The NPN won't work like that. It needs to be wired per the schematic I posted if you want it to turn on. If you want to switch the +18V side of the diodes you need a PNP transistor. Put the NPN at the bottom of the string with the emitter to ground.

Put the NPN at the bottom of the string with the emitter to ground.

It worked! That was it! My limited experience with transistors led me to believe that transistors work exactly like a switch (which they do, but not exactly). Now I see my my error and it seems quite obvious now...the 5V+ coming from the pin on the 595 has to go right to ground through the base to the emitter, before it had to travel through the LEDs (if that makes sense...and I realize a voltage doesn't travel). Anyway thanks a lot CrossRoads! Your problems solving skills are quite remarkable, without the ability to be hands-on. ;D

Your description of the voltages was the clue.

This isn't quite the correct description: "the 5V+ coming from the pin on the 595 has to go right to ground through the base to the emitter, before it had to travel through the LEDs"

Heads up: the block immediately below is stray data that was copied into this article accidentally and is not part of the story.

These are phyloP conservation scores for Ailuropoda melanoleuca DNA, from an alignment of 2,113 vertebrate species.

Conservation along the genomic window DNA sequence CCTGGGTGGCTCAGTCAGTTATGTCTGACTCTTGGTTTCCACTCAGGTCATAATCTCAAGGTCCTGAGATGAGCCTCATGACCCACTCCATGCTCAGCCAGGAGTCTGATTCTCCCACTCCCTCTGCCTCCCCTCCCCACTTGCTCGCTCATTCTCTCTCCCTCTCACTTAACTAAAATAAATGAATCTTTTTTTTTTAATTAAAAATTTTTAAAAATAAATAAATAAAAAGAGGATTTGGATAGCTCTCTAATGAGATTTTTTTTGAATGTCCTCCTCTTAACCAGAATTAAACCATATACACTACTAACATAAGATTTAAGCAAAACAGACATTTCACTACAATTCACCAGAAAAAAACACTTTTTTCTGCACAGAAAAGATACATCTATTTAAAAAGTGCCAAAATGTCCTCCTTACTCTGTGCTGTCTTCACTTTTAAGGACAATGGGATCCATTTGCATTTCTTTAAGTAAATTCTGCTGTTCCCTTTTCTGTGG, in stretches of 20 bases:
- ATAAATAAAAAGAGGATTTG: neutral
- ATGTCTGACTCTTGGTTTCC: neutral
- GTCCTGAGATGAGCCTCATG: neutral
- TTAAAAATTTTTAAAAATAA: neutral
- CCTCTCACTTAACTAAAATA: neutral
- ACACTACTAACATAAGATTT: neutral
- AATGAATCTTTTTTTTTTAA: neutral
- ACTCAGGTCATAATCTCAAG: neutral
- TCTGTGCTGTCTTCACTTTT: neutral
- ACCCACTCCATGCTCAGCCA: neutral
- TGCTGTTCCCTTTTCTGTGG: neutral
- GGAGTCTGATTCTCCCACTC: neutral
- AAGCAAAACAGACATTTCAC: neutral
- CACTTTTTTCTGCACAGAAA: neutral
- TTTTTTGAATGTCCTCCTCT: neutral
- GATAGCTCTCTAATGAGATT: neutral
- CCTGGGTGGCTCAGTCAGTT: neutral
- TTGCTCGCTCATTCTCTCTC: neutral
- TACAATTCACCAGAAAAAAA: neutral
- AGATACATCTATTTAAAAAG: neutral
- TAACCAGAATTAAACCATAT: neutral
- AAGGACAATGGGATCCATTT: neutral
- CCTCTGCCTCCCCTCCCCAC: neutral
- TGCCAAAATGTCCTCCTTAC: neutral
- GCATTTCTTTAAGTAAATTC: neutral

With NPN/PNP transistors, the 5v from the shift register creates current (limited by the base resistor) into the base lets the transistor turn on and control current flow from the collector to the emitter. The collector to emitter voltage drop can be 0.3 to 0.7V. And it can get warm. Power dissipated = IV, so 0.02A * 0.7V = 14mW. Put an amp thru there, and now its 700mW.

If you had a MOSFET transistor, such as IRF3070Z, then voltage alone (basically, takes a miniscule amount of current) into the Gate of the MOSFET lets the transistor turn on and control the Drain to Source flow. The Drain to Source resistance can be quite low (0.012 ohm for instance) so the voltage drop across the MOSFET is small - V=IR, so with 0.02A (20mA) and 0.012 ohm, thats 0.00024V, or 0.2mV. Power dissipated is very small - P=IV, or doing some equation substituting P=I*I*R, .02*.02*.012 = .0000048W. Put amp thru, 1*1*0.012 = 0.012, 12mW, not even warm.